Fern Holland Award, 2006
In 2002, Mukhtaran Bibi’ s 12-year old brother was accused of holding hands with a girl from a higher caste tribe. As retribution, a village tribunal ordered that Mukhtaran be gang raped. After the sentence was carried out, she was forced to walk home nearly naked before hundreds of villagers.
Yet, instead of committing suicide, as shame and tradition compel many victims of such “honor crimes” to do, Mukhtaran Bibi reported her rape and fought to bring her attackers to justice. Then, in an extraordinary act of vision and generosity, Mukhtaran used the compensation money from her trial to build two primary schools in her village of Meerwala, one for girls and one for boys. Though she herself was illiterate, she profoundly believed that education was the best way to overcome the kind of brutality she had endured.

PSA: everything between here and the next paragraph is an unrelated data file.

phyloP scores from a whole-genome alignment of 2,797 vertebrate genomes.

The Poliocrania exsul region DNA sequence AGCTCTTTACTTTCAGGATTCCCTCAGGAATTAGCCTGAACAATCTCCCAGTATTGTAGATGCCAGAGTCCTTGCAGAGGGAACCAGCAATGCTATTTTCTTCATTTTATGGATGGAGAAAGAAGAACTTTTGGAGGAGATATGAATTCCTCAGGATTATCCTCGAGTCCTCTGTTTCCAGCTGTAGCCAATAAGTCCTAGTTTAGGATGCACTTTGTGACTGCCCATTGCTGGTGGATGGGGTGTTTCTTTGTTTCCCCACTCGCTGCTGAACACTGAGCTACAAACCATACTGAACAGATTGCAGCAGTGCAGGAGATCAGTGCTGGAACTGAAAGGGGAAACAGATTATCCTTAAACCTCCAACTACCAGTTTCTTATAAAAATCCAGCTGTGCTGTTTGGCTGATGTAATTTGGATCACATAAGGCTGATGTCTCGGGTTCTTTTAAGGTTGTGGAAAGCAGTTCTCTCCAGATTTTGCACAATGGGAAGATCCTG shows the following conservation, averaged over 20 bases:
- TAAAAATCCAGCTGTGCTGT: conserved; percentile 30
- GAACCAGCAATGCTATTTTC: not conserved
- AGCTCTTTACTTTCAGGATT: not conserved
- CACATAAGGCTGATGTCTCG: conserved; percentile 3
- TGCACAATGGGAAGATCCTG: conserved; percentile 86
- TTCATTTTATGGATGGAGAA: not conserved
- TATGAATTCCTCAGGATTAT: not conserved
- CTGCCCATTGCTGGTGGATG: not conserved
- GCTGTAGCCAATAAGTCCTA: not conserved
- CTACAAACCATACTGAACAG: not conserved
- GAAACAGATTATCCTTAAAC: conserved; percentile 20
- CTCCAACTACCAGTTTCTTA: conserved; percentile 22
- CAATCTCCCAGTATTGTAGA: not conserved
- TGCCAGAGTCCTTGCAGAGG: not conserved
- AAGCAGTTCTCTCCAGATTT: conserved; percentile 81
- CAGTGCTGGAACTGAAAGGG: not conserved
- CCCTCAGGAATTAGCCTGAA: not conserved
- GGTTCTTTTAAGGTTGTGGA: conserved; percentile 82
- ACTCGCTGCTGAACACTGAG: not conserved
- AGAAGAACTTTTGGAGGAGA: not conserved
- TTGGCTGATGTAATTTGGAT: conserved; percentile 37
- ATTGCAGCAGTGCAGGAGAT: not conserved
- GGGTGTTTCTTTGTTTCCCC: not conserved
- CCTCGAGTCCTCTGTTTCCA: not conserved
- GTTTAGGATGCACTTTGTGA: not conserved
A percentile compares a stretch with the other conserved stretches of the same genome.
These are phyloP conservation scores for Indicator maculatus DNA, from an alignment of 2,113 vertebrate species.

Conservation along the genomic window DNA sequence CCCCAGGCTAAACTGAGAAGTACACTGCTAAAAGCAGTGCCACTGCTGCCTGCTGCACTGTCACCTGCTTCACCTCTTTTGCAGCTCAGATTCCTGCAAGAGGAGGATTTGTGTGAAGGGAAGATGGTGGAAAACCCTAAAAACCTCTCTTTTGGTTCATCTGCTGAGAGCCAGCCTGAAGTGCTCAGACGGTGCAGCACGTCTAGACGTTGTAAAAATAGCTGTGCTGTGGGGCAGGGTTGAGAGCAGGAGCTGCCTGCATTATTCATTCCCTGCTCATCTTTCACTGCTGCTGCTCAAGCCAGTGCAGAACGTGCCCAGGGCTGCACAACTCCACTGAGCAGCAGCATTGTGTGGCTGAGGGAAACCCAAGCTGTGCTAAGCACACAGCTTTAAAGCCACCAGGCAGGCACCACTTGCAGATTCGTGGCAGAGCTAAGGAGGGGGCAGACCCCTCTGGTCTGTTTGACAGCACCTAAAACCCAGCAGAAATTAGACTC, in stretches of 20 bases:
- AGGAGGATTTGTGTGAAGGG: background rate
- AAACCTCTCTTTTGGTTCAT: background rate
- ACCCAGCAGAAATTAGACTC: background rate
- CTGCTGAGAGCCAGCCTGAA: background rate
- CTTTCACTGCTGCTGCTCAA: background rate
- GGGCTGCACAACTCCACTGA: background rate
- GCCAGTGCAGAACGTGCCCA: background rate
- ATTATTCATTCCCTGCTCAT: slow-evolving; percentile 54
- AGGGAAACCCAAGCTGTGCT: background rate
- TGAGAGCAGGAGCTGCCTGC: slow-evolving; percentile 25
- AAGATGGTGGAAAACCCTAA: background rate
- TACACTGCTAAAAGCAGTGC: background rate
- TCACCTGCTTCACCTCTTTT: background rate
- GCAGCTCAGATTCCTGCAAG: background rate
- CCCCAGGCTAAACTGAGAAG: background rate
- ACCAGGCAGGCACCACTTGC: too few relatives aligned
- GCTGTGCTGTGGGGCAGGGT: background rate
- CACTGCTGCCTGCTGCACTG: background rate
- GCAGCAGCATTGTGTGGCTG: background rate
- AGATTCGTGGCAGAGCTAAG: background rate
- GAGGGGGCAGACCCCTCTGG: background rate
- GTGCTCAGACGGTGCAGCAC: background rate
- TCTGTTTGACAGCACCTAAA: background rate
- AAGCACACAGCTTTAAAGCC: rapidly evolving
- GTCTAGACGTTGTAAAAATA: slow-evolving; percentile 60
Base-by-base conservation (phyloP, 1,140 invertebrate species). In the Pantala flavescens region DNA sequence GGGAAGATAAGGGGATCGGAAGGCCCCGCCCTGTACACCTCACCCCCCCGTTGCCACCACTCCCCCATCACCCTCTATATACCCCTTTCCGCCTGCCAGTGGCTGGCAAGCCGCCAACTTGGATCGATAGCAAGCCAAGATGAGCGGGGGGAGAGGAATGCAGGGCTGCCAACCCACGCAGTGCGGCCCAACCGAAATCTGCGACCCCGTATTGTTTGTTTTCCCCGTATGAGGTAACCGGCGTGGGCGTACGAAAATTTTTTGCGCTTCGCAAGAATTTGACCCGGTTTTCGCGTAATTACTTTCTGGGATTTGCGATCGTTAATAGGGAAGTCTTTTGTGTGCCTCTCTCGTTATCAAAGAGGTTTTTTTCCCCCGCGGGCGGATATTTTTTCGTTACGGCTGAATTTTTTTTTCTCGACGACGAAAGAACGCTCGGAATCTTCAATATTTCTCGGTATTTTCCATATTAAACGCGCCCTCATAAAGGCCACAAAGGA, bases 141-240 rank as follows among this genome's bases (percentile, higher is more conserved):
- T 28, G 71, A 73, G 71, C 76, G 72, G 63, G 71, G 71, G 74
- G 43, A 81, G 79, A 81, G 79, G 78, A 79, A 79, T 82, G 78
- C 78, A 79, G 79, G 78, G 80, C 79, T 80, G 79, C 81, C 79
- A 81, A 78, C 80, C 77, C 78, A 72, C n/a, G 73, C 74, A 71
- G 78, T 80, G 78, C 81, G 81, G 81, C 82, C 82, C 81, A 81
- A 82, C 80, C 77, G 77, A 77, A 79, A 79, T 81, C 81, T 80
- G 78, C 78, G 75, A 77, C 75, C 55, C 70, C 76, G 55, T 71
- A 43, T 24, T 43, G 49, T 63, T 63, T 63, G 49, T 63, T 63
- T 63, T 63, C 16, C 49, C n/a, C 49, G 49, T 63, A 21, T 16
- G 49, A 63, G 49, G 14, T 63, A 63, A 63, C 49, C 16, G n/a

She is now enrolled in her own elementary school to learn how to read and write. Although Mukhtaran receives constant threats against her life, she refuses to leave her community, where she has also started her own aid organization and ambulance service. From the horror of her ordeal, Mukhtaran Bibi has emerged as a champion of truth, a bearer of hope, and a heroine in the struggle for human rights.